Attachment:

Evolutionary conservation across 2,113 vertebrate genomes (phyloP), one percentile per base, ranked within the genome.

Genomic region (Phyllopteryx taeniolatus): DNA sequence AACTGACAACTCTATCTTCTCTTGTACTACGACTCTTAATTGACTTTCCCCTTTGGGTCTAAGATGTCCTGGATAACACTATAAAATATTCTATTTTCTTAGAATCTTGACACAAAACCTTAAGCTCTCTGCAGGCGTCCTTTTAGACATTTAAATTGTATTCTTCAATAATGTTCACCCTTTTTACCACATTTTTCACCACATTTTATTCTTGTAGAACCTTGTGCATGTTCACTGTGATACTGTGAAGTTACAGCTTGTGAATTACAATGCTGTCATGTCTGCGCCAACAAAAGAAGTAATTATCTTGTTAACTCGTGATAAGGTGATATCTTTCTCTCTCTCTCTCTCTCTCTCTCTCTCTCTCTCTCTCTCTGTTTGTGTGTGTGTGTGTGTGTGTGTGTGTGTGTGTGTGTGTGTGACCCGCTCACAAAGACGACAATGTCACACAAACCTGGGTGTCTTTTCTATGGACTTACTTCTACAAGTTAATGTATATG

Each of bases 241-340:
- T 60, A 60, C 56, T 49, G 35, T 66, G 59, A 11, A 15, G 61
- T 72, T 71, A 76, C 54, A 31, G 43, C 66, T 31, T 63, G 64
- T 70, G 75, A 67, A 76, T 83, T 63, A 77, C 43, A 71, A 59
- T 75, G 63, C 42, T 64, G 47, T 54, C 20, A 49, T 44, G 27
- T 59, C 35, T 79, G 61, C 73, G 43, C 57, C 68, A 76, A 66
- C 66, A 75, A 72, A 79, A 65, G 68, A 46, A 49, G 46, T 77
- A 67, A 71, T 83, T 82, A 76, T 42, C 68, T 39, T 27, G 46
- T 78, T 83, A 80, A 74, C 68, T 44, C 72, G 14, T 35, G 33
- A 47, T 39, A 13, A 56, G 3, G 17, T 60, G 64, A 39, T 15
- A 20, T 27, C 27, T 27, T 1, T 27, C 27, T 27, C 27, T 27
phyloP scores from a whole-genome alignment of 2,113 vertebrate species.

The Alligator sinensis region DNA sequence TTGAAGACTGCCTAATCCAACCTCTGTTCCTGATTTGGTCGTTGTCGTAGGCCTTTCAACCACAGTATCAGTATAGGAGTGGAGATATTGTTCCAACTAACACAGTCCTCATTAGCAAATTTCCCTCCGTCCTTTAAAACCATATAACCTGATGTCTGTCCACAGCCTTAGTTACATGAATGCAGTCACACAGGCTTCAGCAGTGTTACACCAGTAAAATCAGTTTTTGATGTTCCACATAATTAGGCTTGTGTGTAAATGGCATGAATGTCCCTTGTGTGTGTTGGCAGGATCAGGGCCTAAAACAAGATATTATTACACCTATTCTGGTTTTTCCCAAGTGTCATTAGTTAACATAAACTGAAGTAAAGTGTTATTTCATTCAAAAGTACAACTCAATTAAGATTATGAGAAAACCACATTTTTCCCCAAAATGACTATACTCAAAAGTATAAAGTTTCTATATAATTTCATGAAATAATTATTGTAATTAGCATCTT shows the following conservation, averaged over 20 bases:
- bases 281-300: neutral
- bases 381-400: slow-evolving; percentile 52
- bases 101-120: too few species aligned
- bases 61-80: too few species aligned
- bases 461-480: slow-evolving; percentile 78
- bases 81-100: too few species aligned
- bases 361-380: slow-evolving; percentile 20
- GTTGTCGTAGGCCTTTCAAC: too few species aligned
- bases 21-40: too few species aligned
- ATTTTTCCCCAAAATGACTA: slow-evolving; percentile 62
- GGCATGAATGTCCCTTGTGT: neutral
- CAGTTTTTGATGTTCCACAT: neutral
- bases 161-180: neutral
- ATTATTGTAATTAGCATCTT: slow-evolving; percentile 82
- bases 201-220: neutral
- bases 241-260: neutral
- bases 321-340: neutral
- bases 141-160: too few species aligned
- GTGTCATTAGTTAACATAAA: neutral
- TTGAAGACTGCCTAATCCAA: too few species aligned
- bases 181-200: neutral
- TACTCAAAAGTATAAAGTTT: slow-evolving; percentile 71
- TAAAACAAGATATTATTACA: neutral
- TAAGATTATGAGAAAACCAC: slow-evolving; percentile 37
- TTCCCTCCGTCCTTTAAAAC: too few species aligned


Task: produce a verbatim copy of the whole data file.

Evolutionary conservation across 2,113 vertebrate genomes (phyloP), one percentile per base, ranked within the genome.

Genomic region (Phyllopteryx taeniolatus): DNA sequence AACTGACAACTCTATCTTCTCTTGTACTACGACTCTTAATTGACTTTCCCCTTTGGGTCTAAGATGTCCTGGATAACACTATAAAATATTCTATTTTCTTAGAATCTTGACACAAAACCTTAAGCTCTCTGCAGGCGTCCTTTTAGACATTTAAATTGTATTCTTCAATAATGTTCACCCTTTTTACCACATTTTTCACCACATTTTATTCTTGTAGAACCTTGTGCATGTTCACTGTGATACTGTGAAGTTACAGCTTGTGAATTACAATGCTGTCATGTCTGCGCCAACAAAAGAAGTAATTATCTTGTTAACTCGTGATAAGGTGATATCTTTCTCTCTCTCTCTCTCTCTCTCTCTCTCTCTCTCTCTCTCTGTTTGTGTGTGTGTGTGTGTGTGTGTGTGTGTGTGTGTGTGTGTGACCCGCTCACAAAGACGACAATGTCACACAAACCTGGGTGTCTTTTCTATGGACTTACTTCTACAAGTTAATGTATATG

Each of bases 241-340:
- T 60, A 60, C 56, T 49, G 35, T 66, G 59, A 11, A 15, G 61
- T 72, T 71, A 76, C 54, A 31, G 43, C 66, T 31, T 63, G 64
- T 70, G 75, A 67, A 76, T 83, T 63, A 77, C 43, A 71, A 59
- T 75, G 63, C 42, T 64, G 47, T 54, C 20, A 49, T 44, G 27
- T 59, C 35, T 79, G 61, C 73, G 43, C 57, C 68, A 76, A 66
- C 66, A 75, A 72, A 79, A 65, G 68, A 46, A 49, G 46, T 77
- A 67, A 71, T 83, T 82, A 76, T 42, C 68, T 39, T 27, G 46
- T 78, T 83, A 80, A 74, C 68, T 44, C 72, G 14, T 35, G 33
- A 47, T 39, A 13, A 56, G 3, G 17, T 60, G 64, A 39, T 15
- A 20, T 27, C 27, T 27, T 1, T 27, C 27, T 27, C 27, T 27
phyloP scores from a whole-genome alignment of 2,113 vertebrate species.

The Alligator sinensis region DNA sequence TTGAAGACTGCCTAATCCAACCTCTGTTCCTGATTTGGTCGTTGTCGTAGGCCTTTCAACCACAGTATCAGTATAGGAGTGGAGATATTGTTCCAACTAACACAGTCCTCATTAGCAAATTTCCCTCCGTCCTTTAAAACCATATAACCTGATGTCTGTCCACAGCCTTAGTTACATGAATGCAGTCACACAGGCTTCAGCAGTGTTACACCAGTAAAATCAGTTTTTGATGTTCCACATAATTAGGCTTGTGTGTAAATGGCATGAATGTCCCTTGTGTGTGTTGGCAGGATCAGGGCCTAAAACAAGATATTATTACACCTATTCTGGTTTTTCCCAAGTGTCATTAGTTAACATAAACTGAAGTAAAGTGTTATTTCATTCAAAAGTACAACTCAATTAAGATTATGAGAAAACCACATTTTTCCCCAAAATGACTATACTCAAAAGTATAAAGTTTCTATATAATTTCATGAAATAATTATTGTAATTAGCATCTT shows the following conservation, averaged over 20 bases:
- bases 281-300: neutral
- bases 381-400: slow-evolving; percentile 52
- bases 101-120: too few species aligned
- bases 61-80: too few species aligned
- bases 461-480: slow-evolving; percentile 78
- bases 81-100: too few species aligned
- bases 361-380: slow-evolving; percentile 20
- GTTGTCGTAGGCCTTTCAAC: too few species aligned
- bases 21-40: too few species aligned
- ATTTTTCCCCAAAATGACTA: slow-evolving; percentile 62
- GGCATGAATGTCCCTTGTGT: neutral
- CAGTTTTTGATGTTCCACAT: neutral
- bases 161-180: neutral
- ATTATTGTAATTAGCATCTT: slow-evolving; percentile 82
- bases 201-220: neutral
- bases 241-260: neutral
- bases 321-340: neutral
- bases 141-160: too few species aligned
- GTGTCATTAGTTAACATAAA: neutral
- TTGAAGACTGCCTAATCCAA: too few species aligned
- bases 181-200: neutral
- TACTCAAAAGTATAAAGTTT: slow-evolving; percentile 71
- TAAAACAAGATATTATTACA: neutral
- TAAGATTATGAGAAAACCAC: slow-evolving; percentile 37
- TTCCCTCCGTCCTTTAAAAC: too few species aligned